Monday, May 19, 2008

Every time I see your face/It reminds me of the places we used to go/But all I got is a photograph/And I realise you're not coming back anymore

I'm not a particularly nostalgic person. I don't think of the past and long for my so-called salad days; nor do I look the future with hopes and dreams. I live in the present, perhaps to my detriment. Maybe I should look to my past more for lessons I've learned. And it's probably not good that I don't plan at all for my future, but hey, it's worked out okay for me until now.

Yesterday work prevented me from joining Steve in meeting up with Duwan Dunn, an old from from way back in the day. Duwan is a photographer and always had a camera in her hand. Actually, back then, many of us in our crowd documented our every little moment, staged and not. Anyway, Duwan gave Steve a disk loaded with her photos from the early to mid-80s and a lot of pleasant memories were evoked when we looked through them. Honestly though, in all these intervening years, I don't remember the specifics of most of the photos I'm in. But here's my favorite:

I believe this was taken in 1982, and possibly in this weird place in north county we referred to as The Bombed Out Building. But it's brilliant, isn't it? Duwan entitled it "Cathy Calls Hell."

I have absolutely no recollection of these next two photos being taken. That's how often we had photo sessions -- they all blur together at this point. From the titles (and the tell-tale streetlights), I know these were taken on Euclid Avenue. Our gang spent a lot of time on Euclid. Back then the CWE was the purview of the artsy, the edgy and the fabulously gay. It had not yet been countified and inundated by the cookie cutter Preps who eventually took over. On the steps of where Golden Grocer now resides we used to gather and just hang. My first wedding shower, such as it was, was held there. Once we found a box of old silk neckties and spent a couple of nights feverishly selling them to passers-by. Lest you think we were awful punk rock panhandlers, I assure you it was more performance art than anything else. We were the local color people came to the CWE to gawk at. We always had a boombox blasting music and we danced and danced. On one perfect night we formed a Soul Train (named after a segment in the eponymous show) and danced down the middle of Euclid, gathering strangers until our single file line was several car lengths long; we took it all the way down to Left Bank Books. It's a little hard to believe that very little to no alcohol nor any other substances were involved. We were just young and crazy and happy.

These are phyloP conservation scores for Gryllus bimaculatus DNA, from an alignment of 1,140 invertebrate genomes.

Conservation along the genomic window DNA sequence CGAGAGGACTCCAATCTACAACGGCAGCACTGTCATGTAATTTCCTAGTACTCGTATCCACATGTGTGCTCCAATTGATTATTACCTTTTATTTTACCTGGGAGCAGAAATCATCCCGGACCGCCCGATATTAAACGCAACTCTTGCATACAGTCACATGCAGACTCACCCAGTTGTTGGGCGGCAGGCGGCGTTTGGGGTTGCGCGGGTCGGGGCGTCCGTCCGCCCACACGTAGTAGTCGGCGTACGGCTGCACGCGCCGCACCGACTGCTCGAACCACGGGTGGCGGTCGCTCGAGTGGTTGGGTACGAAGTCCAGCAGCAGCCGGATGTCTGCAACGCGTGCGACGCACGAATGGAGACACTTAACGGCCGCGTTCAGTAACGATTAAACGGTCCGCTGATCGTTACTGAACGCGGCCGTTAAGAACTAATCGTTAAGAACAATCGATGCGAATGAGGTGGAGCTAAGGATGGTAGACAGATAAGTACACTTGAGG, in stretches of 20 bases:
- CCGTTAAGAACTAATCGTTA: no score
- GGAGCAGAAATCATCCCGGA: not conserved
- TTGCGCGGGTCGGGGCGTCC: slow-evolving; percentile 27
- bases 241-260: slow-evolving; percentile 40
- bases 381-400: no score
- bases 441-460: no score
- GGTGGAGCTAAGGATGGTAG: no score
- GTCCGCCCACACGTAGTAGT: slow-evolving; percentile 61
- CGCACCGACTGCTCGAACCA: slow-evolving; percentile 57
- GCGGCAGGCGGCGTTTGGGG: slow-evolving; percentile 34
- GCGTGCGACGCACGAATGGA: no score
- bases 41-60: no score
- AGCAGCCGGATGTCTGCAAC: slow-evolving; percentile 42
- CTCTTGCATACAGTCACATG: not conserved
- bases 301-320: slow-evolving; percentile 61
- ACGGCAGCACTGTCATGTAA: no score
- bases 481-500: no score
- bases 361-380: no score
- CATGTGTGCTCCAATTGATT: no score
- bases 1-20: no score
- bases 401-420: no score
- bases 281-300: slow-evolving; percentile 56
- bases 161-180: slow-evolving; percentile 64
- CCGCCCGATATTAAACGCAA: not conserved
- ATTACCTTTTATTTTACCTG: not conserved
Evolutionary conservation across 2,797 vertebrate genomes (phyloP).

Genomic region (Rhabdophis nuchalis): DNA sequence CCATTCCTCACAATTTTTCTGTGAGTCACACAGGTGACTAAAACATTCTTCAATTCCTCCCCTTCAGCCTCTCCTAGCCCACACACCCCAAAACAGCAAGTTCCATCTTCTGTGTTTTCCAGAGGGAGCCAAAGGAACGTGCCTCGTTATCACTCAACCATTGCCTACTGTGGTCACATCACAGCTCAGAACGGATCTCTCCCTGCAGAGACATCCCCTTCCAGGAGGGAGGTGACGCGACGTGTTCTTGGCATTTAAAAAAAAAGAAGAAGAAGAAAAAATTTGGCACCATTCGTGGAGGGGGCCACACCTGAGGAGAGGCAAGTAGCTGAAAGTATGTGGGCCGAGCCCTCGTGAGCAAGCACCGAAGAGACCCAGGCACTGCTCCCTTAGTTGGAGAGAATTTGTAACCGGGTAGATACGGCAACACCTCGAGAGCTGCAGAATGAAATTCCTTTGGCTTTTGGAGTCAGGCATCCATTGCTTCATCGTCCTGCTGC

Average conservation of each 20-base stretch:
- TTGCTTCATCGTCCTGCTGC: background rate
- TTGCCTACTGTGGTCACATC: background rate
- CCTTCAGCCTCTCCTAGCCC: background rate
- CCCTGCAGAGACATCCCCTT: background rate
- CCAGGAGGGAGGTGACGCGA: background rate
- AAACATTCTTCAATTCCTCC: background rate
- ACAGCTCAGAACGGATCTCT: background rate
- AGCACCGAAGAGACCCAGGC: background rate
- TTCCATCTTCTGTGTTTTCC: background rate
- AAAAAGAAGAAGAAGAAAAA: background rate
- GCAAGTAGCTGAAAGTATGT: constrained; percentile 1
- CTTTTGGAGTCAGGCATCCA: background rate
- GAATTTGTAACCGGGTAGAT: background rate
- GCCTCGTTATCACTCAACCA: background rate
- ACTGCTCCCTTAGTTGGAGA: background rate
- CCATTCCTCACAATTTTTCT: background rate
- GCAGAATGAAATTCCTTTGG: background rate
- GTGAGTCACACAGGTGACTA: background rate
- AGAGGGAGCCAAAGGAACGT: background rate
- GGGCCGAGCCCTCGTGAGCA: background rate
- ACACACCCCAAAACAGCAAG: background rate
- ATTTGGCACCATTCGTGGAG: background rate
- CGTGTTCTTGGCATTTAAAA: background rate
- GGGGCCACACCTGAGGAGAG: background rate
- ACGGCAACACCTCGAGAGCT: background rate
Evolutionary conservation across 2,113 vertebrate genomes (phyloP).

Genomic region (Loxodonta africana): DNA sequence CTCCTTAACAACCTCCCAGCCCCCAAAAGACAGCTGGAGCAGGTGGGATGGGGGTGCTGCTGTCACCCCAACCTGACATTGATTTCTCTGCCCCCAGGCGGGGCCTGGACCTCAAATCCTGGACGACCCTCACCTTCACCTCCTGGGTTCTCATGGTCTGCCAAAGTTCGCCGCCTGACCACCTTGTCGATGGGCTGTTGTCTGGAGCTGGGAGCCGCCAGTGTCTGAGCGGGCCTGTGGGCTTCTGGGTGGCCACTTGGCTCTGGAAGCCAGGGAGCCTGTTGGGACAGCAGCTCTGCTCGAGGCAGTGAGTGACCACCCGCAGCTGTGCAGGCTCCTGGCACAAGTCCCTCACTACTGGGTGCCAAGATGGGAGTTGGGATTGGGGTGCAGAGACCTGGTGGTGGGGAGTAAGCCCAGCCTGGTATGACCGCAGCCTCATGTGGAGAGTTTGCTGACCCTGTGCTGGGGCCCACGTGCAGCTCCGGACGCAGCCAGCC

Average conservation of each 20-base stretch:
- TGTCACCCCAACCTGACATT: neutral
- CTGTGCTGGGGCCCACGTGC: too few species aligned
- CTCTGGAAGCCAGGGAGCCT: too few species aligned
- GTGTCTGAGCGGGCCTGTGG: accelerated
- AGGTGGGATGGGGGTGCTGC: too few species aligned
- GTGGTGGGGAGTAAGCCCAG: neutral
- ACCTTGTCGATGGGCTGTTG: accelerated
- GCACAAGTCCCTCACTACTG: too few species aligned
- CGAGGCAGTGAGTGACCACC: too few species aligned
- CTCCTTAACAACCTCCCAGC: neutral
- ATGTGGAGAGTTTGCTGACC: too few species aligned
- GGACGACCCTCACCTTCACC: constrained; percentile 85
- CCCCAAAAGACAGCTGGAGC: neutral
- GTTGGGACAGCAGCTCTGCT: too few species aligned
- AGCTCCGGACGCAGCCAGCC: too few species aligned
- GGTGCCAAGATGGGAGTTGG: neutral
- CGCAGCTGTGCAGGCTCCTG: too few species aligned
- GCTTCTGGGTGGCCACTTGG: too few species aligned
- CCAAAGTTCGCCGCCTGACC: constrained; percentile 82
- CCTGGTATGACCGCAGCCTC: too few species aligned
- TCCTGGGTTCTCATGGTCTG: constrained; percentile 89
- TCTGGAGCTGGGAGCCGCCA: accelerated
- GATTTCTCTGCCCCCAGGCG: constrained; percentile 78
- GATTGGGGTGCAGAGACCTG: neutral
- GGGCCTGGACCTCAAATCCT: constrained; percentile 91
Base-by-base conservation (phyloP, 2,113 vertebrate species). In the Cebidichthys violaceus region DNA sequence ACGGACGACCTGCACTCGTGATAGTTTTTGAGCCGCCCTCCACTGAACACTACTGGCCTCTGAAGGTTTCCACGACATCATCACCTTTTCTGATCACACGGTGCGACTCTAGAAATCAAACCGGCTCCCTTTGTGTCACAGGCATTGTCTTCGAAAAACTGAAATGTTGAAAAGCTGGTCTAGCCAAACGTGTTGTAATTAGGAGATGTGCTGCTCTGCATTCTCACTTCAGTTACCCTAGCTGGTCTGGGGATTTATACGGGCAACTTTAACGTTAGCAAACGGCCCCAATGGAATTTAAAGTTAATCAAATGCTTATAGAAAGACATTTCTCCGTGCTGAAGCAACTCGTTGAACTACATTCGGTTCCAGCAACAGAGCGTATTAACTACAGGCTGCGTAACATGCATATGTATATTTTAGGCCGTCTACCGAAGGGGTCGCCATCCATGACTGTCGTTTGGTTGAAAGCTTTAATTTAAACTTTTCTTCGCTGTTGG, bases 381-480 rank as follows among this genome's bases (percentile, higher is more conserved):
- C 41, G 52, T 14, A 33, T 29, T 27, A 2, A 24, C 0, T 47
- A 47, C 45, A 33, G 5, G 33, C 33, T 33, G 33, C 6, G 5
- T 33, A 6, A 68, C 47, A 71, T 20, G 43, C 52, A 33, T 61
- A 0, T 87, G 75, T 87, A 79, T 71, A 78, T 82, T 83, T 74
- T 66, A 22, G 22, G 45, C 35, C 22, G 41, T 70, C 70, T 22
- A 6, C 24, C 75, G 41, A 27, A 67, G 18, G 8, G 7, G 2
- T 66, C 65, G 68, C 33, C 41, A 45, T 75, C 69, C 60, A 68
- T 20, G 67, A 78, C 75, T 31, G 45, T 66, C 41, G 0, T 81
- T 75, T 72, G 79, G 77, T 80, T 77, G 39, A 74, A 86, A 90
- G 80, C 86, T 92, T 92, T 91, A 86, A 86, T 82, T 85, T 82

This is Duwan and me. I don't remember this vintage dress, but I wish I still had it.

Steve, an unremembered person (I say Frank, Steve says not), and me.

I love this shot of a young Steve. I don't think I've ever seen this photo before, and I'm pretty sure it was taken before I came around. But I really love it, from the paisley shirt and windbreaker to his rock star-thin hips to his fabulous jaw line.

OK, so maybe now I'm feeling a little nostalgic.

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